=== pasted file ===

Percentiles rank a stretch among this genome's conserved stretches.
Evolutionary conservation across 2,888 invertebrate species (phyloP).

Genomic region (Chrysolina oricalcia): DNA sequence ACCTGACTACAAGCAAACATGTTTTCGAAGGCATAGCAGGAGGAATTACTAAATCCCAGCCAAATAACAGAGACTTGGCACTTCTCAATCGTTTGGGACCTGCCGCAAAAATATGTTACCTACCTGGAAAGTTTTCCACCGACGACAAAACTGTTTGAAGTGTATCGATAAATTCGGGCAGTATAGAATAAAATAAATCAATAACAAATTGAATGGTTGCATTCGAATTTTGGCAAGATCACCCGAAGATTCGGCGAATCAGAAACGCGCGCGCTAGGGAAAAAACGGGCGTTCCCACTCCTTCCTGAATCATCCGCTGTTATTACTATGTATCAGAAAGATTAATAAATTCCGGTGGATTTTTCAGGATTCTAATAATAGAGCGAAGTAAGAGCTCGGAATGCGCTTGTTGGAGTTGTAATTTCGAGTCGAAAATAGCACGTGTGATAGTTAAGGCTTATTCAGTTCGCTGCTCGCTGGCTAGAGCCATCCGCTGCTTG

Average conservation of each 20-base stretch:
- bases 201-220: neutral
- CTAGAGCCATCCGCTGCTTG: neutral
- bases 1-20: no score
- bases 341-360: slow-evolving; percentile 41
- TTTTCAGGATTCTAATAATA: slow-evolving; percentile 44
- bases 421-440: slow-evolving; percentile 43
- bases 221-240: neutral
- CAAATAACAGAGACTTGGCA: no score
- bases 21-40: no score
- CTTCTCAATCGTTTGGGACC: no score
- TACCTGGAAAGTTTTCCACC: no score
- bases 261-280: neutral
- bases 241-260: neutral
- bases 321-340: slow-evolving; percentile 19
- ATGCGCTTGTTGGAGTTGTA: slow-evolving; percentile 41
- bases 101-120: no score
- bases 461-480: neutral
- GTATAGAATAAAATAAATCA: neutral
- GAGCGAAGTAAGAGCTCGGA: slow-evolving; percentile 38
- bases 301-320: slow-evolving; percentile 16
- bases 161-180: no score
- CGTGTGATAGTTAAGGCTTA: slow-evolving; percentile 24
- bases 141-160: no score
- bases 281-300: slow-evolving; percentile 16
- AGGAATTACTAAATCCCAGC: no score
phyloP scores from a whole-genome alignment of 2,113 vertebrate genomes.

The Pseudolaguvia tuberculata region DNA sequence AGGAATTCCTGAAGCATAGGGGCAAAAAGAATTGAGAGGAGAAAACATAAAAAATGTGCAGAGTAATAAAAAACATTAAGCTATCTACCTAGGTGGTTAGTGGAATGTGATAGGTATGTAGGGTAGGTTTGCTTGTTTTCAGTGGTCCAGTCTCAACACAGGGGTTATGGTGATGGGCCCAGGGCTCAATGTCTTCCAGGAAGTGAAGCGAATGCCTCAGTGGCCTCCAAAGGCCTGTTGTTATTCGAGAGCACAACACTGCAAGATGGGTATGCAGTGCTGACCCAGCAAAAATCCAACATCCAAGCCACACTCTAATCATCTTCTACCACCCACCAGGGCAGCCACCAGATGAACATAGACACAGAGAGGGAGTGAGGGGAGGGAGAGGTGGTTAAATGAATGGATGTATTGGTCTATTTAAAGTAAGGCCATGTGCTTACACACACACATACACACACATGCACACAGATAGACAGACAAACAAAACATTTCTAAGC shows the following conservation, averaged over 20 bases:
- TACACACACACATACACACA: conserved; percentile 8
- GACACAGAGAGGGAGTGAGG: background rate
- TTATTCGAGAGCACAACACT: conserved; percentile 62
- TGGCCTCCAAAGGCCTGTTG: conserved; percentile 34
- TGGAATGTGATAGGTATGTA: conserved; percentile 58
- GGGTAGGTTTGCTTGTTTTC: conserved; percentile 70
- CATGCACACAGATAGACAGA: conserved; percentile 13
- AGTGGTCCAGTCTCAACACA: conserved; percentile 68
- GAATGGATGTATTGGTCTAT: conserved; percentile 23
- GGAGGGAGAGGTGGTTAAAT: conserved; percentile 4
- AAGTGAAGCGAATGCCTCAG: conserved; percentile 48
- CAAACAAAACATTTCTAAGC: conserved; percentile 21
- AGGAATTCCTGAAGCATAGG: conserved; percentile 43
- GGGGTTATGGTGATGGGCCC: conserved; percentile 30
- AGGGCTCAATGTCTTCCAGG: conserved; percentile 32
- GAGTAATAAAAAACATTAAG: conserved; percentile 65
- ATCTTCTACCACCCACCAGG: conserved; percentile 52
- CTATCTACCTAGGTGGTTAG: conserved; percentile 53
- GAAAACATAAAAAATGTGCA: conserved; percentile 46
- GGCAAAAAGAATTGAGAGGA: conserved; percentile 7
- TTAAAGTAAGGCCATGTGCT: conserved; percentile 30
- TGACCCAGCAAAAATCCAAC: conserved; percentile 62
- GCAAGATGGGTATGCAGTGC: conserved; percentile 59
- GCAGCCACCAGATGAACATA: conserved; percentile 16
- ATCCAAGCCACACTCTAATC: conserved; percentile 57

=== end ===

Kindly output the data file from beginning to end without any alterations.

Percentiles rank a stretch among this genome's conserved stretches.
Evolutionary conservation across 2,888 invertebrate species (phyloP).

Genomic region (Chrysolina oricalcia): DNA sequence ACCTGACTACAAGCAAACATGTTTTCGAAGGCATAGCAGGAGGAATTACTAAATCCCAGCCAAATAACAGAGACTTGGCACTTCTCAATCGTTTGGGACCTGCCGCAAAAATATGTTACCTACCTGGAAAGTTTTCCACCGACGACAAAACTGTTTGAAGTGTATCGATAAATTCGGGCAGTATAGAATAAAATAAATCAATAACAAATTGAATGGTTGCATTCGAATTTTGGCAAGATCACCCGAAGATTCGGCGAATCAGAAACGCGCGCGCTAGGGAAAAAACGGGCGTTCCCACTCCTTCCTGAATCATCCGCTGTTATTACTATGTATCAGAAAGATTAATAAATTCCGGTGGATTTTTCAGGATTCTAATAATAGAGCGAAGTAAGAGCTCGGAATGCGCTTGTTGGAGTTGTAATTTCGAGTCGAAAATAGCACGTGTGATAGTTAAGGCTTATTCAGTTCGCTGCTCGCTGGCTAGAGCCATCCGCTGCTTG

Average conservation of each 20-base stretch:
- bases 201-220: neutral
- CTAGAGCCATCCGCTGCTTG: neutral
- bases 1-20: no score
- bases 341-360: slow-evolving; percentile 41
- TTTTCAGGATTCTAATAATA: slow-evolving; percentile 44
- bases 421-440: slow-evolving; percentile 43
- bases 221-240: neutral
- CAAATAACAGAGACTTGGCA: no score
- bases 21-40: no score
- CTTCTCAATCGTTTGGGACC: no score
- TACCTGGAAAGTTTTCCACC: no score
- bases 261-280: neutral
- bases 241-260: neutral
- bases 321-340: slow-evolving; percentile 19
- ATGCGCTTGTTGGAGTTGTA: slow-evolving; percentile 41
- bases 101-120: no score
- bases 461-480: neutral
- GTATAGAATAAAATAAATCA: neutral
- GAGCGAAGTAAGAGCTCGGA: slow-evolving; percentile 38
- bases 301-320: slow-evolving; percentile 16
- bases 161-180: no score
- CGTGTGATAGTTAAGGCTTA: slow-evolving; percentile 24
- bases 141-160: no score
- bases 281-300: slow-evolving; percentile 16
- AGGAATTACTAAATCCCAGC: no score
phyloP scores from a whole-genome alignment of 2,113 vertebrate genomes.

The Pseudolaguvia tuberculata region DNA sequence AGGAATTCCTGAAGCATAGGGGCAAAAAGAATTGAGAGGAGAAAACATAAAAAATGTGCAGAGTAATAAAAAACATTAAGCTATCTACCTAGGTGGTTAGTGGAATGTGATAGGTATGTAGGGTAGGTTTGCTTGTTTTCAGTGGTCCAGTCTCAACACAGGGGTTATGGTGATGGGCCCAGGGCTCAATGTCTTCCAGGAAGTGAAGCGAATGCCTCAGTGGCCTCCAAAGGCCTGTTGTTATTCGAGAGCACAACACTGCAAGATGGGTATGCAGTGCTGACCCAGCAAAAATCCAACATCCAAGCCACACTCTAATCATCTTCTACCACCCACCAGGGCAGCCACCAGATGAACATAGACACAGAGAGGGAGTGAGGGGAGGGAGAGGTGGTTAAATGAATGGATGTATTGGTCTATTTAAAGTAAGGCCATGTGCTTACACACACACATACACACACATGCACACAGATAGACAGACAAACAAAACATTTCTAAGC shows the following conservation, averaged over 20 bases:
- TACACACACACATACACACA: conserved; percentile 8
- GACACAGAGAGGGAGTGAGG: background rate
- TTATTCGAGAGCACAACACT: conserved; percentile 62
- TGGCCTCCAAAGGCCTGTTG: conserved; percentile 34
- TGGAATGTGATAGGTATGTA: conserved; percentile 58
- GGGTAGGTTTGCTTGTTTTC: conserved; percentile 70
- CATGCACACAGATAGACAGA: conserved; percentile 13
- AGTGGTCCAGTCTCAACACA: conserved; percentile 68
- GAATGGATGTATTGGTCTAT: conserved; percentile 23
- GGAGGGAGAGGTGGTTAAAT: conserved; percentile 4
- AAGTGAAGCGAATGCCTCAG: conserved; percentile 48
- CAAACAAAACATTTCTAAGC: conserved; percentile 21
- AGGAATTCCTGAAGCATAGG: conserved; percentile 43
- GGGGTTATGGTGATGGGCCC: conserved; percentile 30
- AGGGCTCAATGTCTTCCAGG: conserved; percentile 32
- GAGTAATAAAAAACATTAAG: conserved; percentile 65
- ATCTTCTACCACCCACCAGG: conserved; percentile 52
- CTATCTACCTAGGTGGTTAG: conserved; percentile 53
- GAAAACATAAAAAATGTGCA: conserved; percentile 46
- GGCAAAAAGAATTGAGAGGA: conserved; percentile 7
- TTAAAGTAAGGCCATGTGCT: conserved; percentile 30
- TGACCCAGCAAAAATCCAAC: conserved; percentile 62
- GCAAGATGGGTATGCAGTGC: conserved; percentile 59
- GCAGCCACCAGATGAACATA: conserved; percentile 16
- ATCCAAGCCACACTCTAATC: conserved; percentile 57